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Iran Live Coverage: This Weekend's Crackdown on the Press --- Why?

12 of the Journalists Arrested This Weekend

See also Sunday's Iran Live Coverage: Ali Larijani and The Battle Within The Regime

1639 GMT: Nuclear Watch. The blame game over the failure to renew nuclear talks continues, with both Iran and the European Union putting out statements today.

European Union spokesman Michael Mann said this morning, "Iran did not accept our offer to go to Istanbul on Jan. 28 and 29, and so we have offered new dates in February."

Iranian Foreign Minister Ali Akbar Salehi has countered, “We have always announced that we are ready for talks until a final result [is reached] and we have never stopped negotiations.”

Earlier this month the Iranian Labor News Agency said talks would be held in Istanbul on 28-29 January, but the item was quickly withdrawn.

Salehi subsequently proposed that the negotiations could be in Cairo, but claims that the 5+1 Powers (US, Britain, France, Germany, Russia, and China) rejected the venue. On Sunday, the Foreign Minister tried another tack, declaring that Kazakhstan, Sweden, and Switzerland have expressed readiness to host discussions.

Salehi continued, “Turkey is also regarded as one of our best choices.”

1616 GMT: Food Watch. Mehr reports that the Government will distribute 10,000 tonnes of frozen chicken to consumers.

Last week Parliament allocated $2 billion to support food supplies amid reports of shortages and rising prices. Food stamps are also being considered for 17 million Iranians.

1338 GMT: Press Watch. Two more journalists, Keyvan Mehregan and Hossein Yaghchi, have been arrested today.

Mehregan's detention is his fourth in four years.

A total of 15 reporters and editors have been detained since Saturday.

1331 GMT: Space Monkey Watch. More on Iran's first satellite launch with a live monkey....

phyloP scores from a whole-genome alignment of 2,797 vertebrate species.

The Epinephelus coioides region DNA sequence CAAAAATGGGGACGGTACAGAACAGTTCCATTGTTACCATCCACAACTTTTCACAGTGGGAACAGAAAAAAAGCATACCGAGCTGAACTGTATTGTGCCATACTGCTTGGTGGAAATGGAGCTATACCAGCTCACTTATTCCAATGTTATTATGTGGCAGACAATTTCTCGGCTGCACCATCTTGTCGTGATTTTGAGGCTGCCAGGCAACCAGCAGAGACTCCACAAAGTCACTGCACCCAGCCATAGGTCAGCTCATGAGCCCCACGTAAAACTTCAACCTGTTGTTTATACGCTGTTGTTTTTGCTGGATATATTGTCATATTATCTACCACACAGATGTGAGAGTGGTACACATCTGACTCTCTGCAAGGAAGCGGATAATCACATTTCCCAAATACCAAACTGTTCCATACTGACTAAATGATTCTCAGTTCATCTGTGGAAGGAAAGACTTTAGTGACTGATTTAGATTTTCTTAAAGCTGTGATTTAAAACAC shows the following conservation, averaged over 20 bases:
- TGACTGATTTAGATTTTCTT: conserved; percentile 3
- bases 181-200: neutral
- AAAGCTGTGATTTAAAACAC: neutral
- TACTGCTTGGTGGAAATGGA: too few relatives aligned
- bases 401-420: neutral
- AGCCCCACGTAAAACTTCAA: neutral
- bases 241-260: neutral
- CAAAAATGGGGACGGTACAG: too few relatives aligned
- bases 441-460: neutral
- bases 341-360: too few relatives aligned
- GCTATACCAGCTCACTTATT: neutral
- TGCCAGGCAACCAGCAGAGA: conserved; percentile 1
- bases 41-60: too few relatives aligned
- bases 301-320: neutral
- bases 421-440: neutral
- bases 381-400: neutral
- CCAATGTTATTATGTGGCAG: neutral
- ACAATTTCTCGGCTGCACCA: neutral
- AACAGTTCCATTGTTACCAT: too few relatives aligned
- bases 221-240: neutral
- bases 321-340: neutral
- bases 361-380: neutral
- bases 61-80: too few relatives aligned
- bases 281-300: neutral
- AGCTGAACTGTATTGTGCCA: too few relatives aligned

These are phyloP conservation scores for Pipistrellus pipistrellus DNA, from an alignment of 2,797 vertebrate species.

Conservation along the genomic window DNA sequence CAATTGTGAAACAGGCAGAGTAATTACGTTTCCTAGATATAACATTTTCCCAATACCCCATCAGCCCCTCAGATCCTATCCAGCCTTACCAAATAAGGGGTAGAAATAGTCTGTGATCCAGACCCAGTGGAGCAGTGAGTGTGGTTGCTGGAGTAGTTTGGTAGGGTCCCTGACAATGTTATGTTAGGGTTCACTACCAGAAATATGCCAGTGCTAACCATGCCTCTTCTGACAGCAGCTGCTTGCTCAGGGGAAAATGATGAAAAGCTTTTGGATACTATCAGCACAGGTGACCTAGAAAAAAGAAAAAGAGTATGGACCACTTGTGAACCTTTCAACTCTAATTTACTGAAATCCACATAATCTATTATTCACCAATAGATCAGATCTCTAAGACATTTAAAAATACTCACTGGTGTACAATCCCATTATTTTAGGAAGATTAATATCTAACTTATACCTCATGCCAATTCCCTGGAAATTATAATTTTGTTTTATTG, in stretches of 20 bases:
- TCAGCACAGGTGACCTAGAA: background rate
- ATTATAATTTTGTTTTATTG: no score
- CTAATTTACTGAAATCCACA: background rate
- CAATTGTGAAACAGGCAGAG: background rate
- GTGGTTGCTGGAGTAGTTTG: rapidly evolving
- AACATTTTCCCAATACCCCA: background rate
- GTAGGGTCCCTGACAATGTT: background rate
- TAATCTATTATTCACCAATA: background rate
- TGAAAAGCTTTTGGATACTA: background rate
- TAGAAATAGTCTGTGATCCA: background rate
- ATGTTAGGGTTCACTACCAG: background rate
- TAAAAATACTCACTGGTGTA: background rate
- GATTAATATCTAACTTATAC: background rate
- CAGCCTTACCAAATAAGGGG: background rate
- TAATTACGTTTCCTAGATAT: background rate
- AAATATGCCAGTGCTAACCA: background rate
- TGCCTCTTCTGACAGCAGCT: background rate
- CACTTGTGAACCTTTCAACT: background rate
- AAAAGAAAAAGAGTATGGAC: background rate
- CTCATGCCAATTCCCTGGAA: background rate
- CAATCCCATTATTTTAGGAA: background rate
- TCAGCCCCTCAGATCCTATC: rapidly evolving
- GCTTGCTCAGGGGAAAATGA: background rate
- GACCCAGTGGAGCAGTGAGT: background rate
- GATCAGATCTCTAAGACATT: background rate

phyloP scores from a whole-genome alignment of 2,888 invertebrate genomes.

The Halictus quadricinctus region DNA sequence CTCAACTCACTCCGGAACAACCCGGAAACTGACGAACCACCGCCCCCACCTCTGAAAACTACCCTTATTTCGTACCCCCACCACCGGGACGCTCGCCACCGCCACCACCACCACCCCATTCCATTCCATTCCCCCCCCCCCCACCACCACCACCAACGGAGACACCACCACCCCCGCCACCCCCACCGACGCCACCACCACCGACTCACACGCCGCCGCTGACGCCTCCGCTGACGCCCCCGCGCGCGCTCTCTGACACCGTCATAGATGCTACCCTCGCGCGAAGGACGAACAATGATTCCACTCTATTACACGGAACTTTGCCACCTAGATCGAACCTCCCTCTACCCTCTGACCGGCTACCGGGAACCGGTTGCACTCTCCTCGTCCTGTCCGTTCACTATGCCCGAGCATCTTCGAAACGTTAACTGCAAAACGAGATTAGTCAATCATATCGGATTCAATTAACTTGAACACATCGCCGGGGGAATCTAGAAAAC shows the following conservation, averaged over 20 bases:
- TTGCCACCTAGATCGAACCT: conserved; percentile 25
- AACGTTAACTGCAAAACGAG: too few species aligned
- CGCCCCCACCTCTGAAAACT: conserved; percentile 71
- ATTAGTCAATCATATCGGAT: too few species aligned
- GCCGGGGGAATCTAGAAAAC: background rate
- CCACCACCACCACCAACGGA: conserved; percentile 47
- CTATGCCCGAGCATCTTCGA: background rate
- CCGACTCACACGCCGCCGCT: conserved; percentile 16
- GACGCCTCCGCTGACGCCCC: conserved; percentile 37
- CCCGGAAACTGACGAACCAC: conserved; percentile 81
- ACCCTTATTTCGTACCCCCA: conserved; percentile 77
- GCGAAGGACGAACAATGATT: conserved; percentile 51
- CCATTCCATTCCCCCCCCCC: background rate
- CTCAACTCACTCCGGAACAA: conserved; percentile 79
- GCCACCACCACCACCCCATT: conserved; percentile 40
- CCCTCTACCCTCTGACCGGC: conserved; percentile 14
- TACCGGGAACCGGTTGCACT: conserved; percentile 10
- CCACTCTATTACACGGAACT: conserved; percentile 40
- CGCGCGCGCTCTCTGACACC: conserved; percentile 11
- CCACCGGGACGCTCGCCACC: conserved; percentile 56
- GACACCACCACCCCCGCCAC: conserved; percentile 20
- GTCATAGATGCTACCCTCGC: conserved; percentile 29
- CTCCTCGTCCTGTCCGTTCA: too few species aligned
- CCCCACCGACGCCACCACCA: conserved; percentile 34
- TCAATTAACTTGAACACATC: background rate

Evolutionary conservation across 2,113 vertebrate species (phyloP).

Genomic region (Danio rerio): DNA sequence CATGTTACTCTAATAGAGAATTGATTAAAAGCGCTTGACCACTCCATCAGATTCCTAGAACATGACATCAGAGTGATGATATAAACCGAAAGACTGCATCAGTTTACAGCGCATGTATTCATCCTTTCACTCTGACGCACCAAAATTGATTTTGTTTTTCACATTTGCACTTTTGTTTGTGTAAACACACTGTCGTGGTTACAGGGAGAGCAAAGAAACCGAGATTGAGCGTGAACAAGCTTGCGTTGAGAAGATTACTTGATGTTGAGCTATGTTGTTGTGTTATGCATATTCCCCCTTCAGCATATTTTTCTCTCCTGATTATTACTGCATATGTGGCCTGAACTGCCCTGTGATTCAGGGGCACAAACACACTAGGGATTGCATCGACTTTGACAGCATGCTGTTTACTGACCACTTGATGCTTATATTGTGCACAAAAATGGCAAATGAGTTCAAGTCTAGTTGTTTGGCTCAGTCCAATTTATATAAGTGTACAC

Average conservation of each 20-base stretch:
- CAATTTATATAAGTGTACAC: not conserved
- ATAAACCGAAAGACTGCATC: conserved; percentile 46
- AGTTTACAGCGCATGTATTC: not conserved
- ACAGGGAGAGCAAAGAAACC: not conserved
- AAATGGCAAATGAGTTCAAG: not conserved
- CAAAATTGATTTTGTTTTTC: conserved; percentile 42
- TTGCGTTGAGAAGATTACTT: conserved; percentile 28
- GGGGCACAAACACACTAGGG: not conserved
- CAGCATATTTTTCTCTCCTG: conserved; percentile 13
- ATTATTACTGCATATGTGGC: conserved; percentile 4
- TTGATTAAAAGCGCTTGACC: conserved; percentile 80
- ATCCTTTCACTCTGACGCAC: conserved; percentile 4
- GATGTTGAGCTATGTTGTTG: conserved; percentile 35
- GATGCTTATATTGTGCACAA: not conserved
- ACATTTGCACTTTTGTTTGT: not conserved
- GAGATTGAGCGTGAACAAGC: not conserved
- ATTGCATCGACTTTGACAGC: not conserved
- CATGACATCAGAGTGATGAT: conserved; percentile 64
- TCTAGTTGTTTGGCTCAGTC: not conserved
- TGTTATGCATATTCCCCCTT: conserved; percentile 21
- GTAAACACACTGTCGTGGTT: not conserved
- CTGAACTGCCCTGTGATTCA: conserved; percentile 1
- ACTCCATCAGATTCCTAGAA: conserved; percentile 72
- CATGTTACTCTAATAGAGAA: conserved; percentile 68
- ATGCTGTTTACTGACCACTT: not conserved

"Iran successfully launched a capsule, codenamed Pishgam (Pioneer), containing a monkey and recovered the shipment on the ground intact," the Ministry of Defense's Aerospace Department said in a statement.

The satellite was propelled to an altitude of 120 kilometres (75 miles) for a sub-orbital flight.

The monkey, who was unnamed, is still alive.

1137 GMT: Space Monkey Watch. Iranian State media are reporting that the country has launched its first satellite carrying a monkey.

Officials have said repeatedly since the 2011 launch with worms and a tortoise that a monkey would be put into space. Earlier this month, the head of the aerospace programme said a manned flight would take place within five years.

1052 GMT: Foreign Affairs Watch (Argentine Front). Argentina and Iran have agreed to form a "truth commission" to investigate the 1994 bombing of a Jewish centre in Buenos Aires that killed 85 people.

The agreement was signed Sunday in Africa by Argentine Foreign Minister Hector Timerman and Iranian counterpart Ali Akbar Salehi.

A van loaded with fertilizer and fuel oil on 18 July 1994 flattened the Argentine Israelite Mutual Association building. Argentine prosecutors have formally accused six Iranians of coordinating the attack under orders from the regime. Among them is Iran’s current Minister of Defense Ahmad Vahidi.

President Ahmadinejad said in October that once “investigations take place in an accurate and impartial manner, then the ground will be prepared for the expansion of ties between Iran and Argentina".

1032 GMT: Press Watch. Was this the advance warning of the weekend's crackdown on the press, with the arrest of 13 journalists? The International Campaign for Human Rights in Iran notes last Monday's statement by Iran Prosecutor General Gholam Hhossein Mohseni Ejei:

Unfortunately, today, other than writing in the country’s newspapers, several journalists have their hands in the hands of Westerners and anti-revolutionaries....